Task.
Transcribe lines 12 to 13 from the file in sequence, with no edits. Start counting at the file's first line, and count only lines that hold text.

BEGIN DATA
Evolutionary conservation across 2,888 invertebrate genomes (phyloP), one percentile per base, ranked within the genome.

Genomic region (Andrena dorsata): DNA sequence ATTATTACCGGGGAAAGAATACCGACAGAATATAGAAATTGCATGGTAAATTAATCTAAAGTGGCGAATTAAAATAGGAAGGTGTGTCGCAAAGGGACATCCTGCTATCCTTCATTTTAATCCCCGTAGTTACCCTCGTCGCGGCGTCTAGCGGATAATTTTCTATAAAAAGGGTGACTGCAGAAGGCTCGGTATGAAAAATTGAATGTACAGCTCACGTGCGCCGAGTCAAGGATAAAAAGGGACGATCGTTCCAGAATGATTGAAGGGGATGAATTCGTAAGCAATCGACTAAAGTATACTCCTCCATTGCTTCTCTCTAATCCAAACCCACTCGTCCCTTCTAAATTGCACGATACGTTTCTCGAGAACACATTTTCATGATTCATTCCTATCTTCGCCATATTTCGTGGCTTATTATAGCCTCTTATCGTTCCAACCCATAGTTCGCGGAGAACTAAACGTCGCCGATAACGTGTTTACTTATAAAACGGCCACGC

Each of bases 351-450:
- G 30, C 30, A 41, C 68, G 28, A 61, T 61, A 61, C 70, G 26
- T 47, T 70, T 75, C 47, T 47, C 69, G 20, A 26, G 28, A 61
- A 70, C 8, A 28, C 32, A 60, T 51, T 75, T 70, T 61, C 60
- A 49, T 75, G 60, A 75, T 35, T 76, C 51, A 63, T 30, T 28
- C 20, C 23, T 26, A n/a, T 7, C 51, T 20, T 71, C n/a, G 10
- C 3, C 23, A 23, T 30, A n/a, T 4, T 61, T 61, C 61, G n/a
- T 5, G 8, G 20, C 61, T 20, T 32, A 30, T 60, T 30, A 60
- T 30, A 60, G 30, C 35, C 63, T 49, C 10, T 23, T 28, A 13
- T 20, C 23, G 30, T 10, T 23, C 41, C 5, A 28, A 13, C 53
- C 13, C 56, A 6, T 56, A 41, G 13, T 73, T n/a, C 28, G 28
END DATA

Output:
- T 20, C 23, G 30, T 10, T 23, C 41, C 5, A 28, A 13, C 53
- C 13, C 56, A 6, T 56, A 41, G 13, T 73, T n/a, C 28, G 28